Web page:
As soon as we landed on Friday night in music city, I was blasting Luke Bryan and tearing through downtown like a country-crazed child, looking for a beer. We stayed on the outskirts of town at the adorable Apple Annie’s Inn (highly recommended) and called a cab to avoid any tipsy transportation. The cab driver, by the way, voluntarily stopped the meter ahead of our destination because it would have “cost us too much to keep running with the traffic”. If that had ever happened in NYC I would have probably aspirated my iced coffee.
We remembered that 2nd avenue and Broadway were the busiest for nightlife in downtown, but they were much more congested than they had been the first time around. Broadway bore a surprising resemblance to a southern Times Square-meets-Vegas, so we spent a little more time on 2nd this time around instead. Despite a little bit of kitch, you cannot deny the awesomeness of endless live music, and we spent our first night adjusting our naturally distrusting New York mindsets to match the con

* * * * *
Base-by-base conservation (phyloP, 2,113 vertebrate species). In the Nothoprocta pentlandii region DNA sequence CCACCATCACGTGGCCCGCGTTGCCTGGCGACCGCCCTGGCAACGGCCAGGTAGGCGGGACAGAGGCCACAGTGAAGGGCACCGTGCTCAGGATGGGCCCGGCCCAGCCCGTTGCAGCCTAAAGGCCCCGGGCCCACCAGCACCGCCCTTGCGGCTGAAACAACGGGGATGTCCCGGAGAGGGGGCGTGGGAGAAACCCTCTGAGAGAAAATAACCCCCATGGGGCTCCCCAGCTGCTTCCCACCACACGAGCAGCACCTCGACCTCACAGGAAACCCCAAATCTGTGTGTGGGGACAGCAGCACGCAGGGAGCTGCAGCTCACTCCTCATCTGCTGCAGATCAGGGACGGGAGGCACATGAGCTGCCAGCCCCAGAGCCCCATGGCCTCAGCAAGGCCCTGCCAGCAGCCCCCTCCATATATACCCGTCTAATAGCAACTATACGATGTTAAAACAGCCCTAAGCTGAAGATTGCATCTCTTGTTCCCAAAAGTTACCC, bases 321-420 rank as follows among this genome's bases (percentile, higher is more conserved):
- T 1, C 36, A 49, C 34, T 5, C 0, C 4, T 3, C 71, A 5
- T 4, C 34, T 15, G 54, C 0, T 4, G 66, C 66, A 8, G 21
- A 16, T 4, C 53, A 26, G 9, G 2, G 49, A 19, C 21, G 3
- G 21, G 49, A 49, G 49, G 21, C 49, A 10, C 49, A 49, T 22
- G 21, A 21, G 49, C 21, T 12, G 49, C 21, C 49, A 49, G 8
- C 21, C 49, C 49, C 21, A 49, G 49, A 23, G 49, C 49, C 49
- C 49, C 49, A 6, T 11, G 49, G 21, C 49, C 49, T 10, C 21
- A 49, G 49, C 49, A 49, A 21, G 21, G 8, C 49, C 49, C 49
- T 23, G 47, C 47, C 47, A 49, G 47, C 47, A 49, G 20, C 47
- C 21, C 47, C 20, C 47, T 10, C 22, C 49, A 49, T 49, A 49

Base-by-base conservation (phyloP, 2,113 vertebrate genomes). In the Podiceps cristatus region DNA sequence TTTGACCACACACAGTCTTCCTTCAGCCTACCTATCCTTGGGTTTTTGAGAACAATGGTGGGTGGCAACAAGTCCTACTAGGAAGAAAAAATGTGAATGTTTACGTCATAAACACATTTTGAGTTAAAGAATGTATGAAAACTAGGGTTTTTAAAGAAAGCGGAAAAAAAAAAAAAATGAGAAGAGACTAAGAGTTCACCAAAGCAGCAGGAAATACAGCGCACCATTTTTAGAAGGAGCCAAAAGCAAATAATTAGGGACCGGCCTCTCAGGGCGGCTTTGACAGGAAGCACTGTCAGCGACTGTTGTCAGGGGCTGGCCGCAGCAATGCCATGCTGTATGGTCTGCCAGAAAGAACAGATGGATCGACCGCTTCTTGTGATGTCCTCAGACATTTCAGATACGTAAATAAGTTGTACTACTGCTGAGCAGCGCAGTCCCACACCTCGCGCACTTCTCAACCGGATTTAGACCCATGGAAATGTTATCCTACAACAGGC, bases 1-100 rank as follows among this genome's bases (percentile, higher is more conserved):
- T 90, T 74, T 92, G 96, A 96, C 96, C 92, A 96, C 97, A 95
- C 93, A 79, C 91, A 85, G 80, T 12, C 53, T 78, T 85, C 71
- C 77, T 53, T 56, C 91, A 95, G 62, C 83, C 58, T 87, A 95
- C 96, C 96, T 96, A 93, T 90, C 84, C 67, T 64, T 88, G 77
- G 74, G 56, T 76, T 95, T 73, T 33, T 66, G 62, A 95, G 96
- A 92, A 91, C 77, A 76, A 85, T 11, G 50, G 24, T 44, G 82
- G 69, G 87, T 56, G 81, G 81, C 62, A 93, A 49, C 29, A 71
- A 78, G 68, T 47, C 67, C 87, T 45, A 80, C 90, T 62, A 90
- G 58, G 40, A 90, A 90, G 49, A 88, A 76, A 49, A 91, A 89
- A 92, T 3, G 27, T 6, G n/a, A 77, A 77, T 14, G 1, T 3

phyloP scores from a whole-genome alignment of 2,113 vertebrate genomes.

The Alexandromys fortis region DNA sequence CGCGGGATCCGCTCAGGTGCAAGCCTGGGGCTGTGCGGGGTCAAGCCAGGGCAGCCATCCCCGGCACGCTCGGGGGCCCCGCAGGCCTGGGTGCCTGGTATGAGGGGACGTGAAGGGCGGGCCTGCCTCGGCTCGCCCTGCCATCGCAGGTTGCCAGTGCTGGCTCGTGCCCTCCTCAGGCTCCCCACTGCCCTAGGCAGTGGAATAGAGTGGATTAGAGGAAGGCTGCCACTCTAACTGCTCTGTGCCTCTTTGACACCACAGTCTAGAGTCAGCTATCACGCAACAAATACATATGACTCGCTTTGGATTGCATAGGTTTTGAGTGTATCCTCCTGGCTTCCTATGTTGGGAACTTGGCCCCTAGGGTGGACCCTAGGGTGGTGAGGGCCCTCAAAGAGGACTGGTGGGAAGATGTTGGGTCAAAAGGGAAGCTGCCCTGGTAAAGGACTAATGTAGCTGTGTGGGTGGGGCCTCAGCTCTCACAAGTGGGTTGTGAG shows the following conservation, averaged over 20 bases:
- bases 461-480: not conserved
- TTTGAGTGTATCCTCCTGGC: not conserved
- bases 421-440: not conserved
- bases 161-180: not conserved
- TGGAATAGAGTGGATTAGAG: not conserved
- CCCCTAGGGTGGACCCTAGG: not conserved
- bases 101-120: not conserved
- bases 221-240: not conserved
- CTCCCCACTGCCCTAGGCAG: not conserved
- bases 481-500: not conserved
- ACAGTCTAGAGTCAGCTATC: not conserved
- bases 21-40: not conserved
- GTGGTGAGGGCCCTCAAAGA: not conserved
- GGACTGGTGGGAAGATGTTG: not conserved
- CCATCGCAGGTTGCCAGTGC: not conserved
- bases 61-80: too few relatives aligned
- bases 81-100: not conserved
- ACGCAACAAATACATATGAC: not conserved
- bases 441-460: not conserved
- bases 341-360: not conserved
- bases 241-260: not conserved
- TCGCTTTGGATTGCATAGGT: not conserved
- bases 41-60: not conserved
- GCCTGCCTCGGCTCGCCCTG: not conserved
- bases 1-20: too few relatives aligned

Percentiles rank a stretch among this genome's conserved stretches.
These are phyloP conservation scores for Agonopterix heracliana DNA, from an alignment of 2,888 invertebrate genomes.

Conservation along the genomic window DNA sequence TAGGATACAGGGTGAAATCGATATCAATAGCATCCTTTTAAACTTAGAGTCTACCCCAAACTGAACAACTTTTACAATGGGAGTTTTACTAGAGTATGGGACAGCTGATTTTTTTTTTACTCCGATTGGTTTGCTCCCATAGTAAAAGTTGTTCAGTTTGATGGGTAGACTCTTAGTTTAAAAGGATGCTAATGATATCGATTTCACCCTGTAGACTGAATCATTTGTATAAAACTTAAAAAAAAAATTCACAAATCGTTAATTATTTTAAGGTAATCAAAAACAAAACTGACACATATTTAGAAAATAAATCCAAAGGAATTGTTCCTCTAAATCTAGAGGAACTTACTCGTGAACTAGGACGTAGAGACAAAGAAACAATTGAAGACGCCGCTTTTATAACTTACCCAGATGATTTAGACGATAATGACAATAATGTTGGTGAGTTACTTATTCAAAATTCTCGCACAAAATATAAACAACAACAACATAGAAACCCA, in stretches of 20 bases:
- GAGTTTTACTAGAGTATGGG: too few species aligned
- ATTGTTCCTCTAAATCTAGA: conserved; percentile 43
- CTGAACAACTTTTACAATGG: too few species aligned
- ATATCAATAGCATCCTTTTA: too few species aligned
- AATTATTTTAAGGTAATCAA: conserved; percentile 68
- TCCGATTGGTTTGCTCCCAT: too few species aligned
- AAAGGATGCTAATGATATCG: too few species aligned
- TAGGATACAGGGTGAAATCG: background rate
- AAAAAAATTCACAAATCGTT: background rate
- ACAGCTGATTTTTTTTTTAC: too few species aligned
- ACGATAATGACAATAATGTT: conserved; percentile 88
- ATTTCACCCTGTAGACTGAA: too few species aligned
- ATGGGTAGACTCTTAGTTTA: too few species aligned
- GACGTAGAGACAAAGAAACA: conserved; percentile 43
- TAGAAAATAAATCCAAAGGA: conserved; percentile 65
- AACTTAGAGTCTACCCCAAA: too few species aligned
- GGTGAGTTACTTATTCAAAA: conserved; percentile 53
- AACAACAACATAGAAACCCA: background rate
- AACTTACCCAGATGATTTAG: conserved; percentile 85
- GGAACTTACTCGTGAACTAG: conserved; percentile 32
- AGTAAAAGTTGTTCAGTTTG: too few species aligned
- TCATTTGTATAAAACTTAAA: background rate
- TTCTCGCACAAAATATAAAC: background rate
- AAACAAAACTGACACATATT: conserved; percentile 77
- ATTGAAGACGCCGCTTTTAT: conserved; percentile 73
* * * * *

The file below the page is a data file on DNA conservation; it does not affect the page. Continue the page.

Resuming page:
genial and easy-going pace surrounding us. It was one day after my birthday, and I was wished genuine happy birthday by three strangers within just a few hours. We started out at Bourbon Street Blues down Printers Alley (try the Voodoo chicken) which is the same place we started at during our first visit. Feeling nostalgic and energized by the bluesy bands that played below our balcony seat, we continued through town in bar-hopping fashion, where conversations with partiers always went from “where are you from?” to “what t
he heck are y’all doing down here??” People seemed to revel in the
fact that we would make a trek from NYC for country music.